But the landscape of Nuku’alofa was replete with evidence of Tonga’s main source of foreign exchange. On billboards, bumper stickers, and signs in shop windows I saw advertisements for Western Union, Moneygram, and other remittance services. Even my rental car keychain bore an ad for Western Union. An ad in a local magazine read “Make your parents happy with a new home. Forget about sending money home to mum and dad every month. Why not send them a kitset home” from Wiripacific? The magazine is clearly aimed largely at Tongans outside the country, who outnumber those who have stayed at home. Another ad was for a store with branches in New Zealand and Tonga; customers may pay for goods in New Zealand and have them delivered in Tonga. The waiter at the hotel restaurant told me that December is the busiest time of year in the restaurant, because that’s when people come back home to see their families.
For most Tongans who live in the country, subsistence farming is the main occupation, and remittances from family members abroad the main source of cash income. Most of the country’s money economy is dominated by the royal family and a small group of nobles. The King and close relatives have controlling interests in the country’s only brewery, mobile phone company, and electric utility.
His Majesty King George Tupou V is an eccentric character, to put it mildly. He acceded to the throne in 2006 after the death of his father, Tupou IV, who enjoyed the distinction of being the world’s heaviest monarch. (This was quite fitting in a country where, a Tongan told me, portliness is a sign of prosperity. On my Air New Zealand flight from Auckland, flight attendants walked around handing out seatbelt extensions to the prosperous Tongans who made up a significant proportion of passengers.) Then-Crown Prince Tupou was educated at private schools in New Zealand and England, and went on to study at Oxford and the Royal Military Academy at Sandhurst. He returned home, according to an article in the New Zealand Herald, a “pompous converted Anglophile … speaking and dressing like a character from an Agatha Christie novel.” On occasion he has even been seen sporting a pith helmet and a monocle, and on his rare forays out of his Medici-style mansion atop Tongatapu’s only hill, he rides in a converted London taxi.
Political power in Tonga held by the King and a small group of nobles. The parliament is controlled by royals and a hereditary nobility. It appears that an increasing number of Tongans (particularly those educated abroad) are unhappy with this arrangement. In 2006, the year before my visit, political discontent was responsible for protests and riots during which much of downtown Nuku’alofa was burned.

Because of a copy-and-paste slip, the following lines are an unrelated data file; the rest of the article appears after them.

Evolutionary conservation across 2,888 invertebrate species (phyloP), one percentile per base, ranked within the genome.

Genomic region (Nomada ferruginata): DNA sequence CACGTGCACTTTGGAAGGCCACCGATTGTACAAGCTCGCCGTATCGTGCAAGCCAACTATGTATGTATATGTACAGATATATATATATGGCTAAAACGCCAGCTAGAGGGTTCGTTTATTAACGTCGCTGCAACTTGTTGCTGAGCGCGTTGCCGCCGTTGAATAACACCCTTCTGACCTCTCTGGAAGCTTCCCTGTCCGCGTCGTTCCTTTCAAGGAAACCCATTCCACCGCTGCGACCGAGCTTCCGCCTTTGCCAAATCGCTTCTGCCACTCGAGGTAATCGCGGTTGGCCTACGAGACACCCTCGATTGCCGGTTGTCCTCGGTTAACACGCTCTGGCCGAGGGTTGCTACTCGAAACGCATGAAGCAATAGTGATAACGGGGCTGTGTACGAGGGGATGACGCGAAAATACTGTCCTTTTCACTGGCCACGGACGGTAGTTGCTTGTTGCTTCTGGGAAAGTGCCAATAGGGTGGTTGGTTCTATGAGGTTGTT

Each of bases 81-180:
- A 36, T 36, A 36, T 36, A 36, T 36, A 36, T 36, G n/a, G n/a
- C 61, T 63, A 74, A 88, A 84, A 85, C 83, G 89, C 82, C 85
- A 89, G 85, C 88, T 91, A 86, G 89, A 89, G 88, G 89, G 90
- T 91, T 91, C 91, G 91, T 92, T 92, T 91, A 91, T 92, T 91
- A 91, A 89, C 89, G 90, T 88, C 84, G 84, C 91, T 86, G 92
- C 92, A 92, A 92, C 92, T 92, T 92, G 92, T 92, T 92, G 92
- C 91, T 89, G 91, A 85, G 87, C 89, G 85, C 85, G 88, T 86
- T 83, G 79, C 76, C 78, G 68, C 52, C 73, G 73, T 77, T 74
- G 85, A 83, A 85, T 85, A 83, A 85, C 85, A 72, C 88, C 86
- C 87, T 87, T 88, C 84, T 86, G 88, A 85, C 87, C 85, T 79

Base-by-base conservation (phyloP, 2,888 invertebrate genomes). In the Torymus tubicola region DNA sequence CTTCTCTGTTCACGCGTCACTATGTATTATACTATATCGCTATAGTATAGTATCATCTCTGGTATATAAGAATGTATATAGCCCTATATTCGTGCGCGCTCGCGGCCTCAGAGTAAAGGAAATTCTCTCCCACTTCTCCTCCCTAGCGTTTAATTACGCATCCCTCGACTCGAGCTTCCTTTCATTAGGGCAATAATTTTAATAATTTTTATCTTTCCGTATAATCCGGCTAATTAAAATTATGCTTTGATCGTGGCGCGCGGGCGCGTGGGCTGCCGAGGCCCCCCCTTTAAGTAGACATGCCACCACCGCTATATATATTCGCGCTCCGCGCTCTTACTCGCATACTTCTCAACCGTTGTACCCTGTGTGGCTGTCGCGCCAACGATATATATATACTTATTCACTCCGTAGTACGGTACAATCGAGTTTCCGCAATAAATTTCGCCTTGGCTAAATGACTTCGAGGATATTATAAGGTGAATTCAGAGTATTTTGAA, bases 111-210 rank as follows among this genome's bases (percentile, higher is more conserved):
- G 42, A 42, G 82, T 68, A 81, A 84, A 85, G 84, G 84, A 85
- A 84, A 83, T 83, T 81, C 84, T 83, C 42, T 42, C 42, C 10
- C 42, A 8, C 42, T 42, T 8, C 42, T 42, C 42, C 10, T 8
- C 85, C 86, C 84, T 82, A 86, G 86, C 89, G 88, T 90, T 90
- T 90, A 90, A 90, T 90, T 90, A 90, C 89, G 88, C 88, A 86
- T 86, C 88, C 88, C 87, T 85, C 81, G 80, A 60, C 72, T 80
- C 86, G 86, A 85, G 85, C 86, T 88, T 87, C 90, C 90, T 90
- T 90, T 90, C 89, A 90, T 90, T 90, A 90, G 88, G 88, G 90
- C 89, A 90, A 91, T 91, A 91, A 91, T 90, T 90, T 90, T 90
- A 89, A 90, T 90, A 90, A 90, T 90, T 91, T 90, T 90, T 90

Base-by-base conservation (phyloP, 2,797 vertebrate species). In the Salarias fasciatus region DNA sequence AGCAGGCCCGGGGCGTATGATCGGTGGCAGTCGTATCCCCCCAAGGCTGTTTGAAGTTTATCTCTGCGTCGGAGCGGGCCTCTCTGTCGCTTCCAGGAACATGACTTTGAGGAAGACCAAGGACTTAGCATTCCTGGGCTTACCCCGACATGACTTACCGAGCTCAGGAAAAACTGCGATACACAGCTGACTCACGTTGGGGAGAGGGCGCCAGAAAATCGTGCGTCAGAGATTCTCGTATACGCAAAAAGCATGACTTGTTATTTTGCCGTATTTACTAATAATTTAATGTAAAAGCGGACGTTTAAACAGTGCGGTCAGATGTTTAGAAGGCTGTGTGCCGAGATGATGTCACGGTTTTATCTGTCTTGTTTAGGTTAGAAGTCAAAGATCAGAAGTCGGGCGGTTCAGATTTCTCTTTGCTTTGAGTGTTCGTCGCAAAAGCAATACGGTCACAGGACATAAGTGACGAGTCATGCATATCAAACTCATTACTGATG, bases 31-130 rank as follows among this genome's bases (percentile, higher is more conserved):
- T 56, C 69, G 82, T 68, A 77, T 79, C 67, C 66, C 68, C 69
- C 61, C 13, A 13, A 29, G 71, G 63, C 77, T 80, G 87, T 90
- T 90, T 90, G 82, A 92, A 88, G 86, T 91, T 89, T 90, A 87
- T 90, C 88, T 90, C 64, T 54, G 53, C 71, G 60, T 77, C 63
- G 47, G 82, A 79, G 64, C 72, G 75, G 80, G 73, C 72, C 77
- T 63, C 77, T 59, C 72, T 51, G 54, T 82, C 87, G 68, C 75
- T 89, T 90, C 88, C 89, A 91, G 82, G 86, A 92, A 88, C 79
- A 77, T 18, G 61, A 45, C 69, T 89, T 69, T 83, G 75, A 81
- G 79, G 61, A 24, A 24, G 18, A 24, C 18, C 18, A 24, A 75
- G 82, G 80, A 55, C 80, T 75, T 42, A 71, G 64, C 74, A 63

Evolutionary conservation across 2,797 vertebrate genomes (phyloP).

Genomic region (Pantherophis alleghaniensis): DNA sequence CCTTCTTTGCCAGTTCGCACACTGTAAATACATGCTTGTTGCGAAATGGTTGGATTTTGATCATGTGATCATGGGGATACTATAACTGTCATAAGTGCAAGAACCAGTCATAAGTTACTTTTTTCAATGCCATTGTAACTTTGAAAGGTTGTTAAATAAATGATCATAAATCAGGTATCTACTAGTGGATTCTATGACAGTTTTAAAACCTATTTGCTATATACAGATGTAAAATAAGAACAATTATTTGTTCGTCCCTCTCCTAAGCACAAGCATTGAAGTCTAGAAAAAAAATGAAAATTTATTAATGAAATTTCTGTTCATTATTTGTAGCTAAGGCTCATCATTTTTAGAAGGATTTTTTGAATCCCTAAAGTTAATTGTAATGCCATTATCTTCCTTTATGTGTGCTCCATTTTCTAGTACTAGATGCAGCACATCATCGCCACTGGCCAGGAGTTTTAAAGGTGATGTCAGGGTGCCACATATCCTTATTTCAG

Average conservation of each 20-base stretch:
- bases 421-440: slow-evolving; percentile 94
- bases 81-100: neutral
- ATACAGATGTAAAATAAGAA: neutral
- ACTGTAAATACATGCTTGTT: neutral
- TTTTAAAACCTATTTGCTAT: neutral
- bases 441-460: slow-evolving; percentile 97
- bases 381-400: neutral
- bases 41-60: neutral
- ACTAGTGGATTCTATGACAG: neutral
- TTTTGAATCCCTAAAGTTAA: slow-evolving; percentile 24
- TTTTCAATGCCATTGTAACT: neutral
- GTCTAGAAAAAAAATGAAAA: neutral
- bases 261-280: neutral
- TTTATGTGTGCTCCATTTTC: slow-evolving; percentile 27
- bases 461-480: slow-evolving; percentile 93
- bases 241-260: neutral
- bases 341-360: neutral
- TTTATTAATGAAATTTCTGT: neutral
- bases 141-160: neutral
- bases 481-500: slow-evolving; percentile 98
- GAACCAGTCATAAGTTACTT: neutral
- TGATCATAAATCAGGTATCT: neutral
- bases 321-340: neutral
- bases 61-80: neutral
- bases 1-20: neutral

The world paid little attention to the 2006 riots in Tonga, to the 2009 tsunami which hit part of the country, or to most other news from this remote place. Like most of the small countries and territories, Tonga is not only on the edge of the map, but on the periphery of the world’s consciousness. Every World Regional Geography text I have seen relegates the Pacific islands to the last (and invariably shortest) chapter, and most contain little more information than could be gleaned from a glance at a few Wikipedia entries on the region.
Britain’s Captain James Cook visited Tonga in 1773, naming it the Friendly Islands, a reflection of the reception he received there. (My experience in this respect was very similar to Cook’s. Nowhere on my travels have I ever encountered so many people who stopped to say hello to me as I walked around their city. Not a single one tried to sell me anything, or to offer me any illicit services. They were just being friendly.) Friendly though the locals may have been, the British didn’t deem the islands worth colonizing since they had nothing to offer the Empire strategically or economically. Tonga did, however, enter into a treaty of friendship and protection with the United Kingdom in 1900, in terms of which the UK handled the country’s foreign affairs, and agreed to protect it in the (unlikely) event of an attack. The country gained complete independence in 1970, and remains a member of the Commonwealth.
The very fact that Tonga and its neighbors are peripheral to the world’s consciousness is central to their own existence, their histories, and their future prospects. Getting goods and people in and out of these countries will always be expensive; even getting information in and out is slow and expensive (not too many high-capacity undersea fiber-optic cables are ever likely to come here.) For Tonga, the most obvious effect of globalization has been its increasing reliance on the remittances from its citizens working in Australia, New Zealand, and the United States.
The world’s neglect of the territories and people of the Pacific has not always been benign. Had they not perceived them as peripheral and unimportant, it is doubtful whether France, United States, and the United Kingdom would have chosen to test their nuclear bombs in French Polynesia, the Marshall Islands, or Christmas Island. Where else in the world could the great powers have got away with such displacement of people, environmental destruction and long-term radioactive contamination? (OK, the Australian outback, Algeria, Siberia, and Xinjiang. But that says something about attitudes toward those places and their inhabitants too.)
It may be, however, that the damage visited on the Pacific region by nuclear testing pales into insignificance by comparison with the destruction that the industrialized work is currently inflicting on the low-lying atolls that make up much of the region’s land area. If global warming trends continue, many of Tonga’s islands will disappear, as will entire countries such as Kiribati and Tuvalu. I wonder whether this would at last get this region onto the world’s front pages.
Note: I have posted more photographs from my 2007 visit to Tonga on my Picasa site.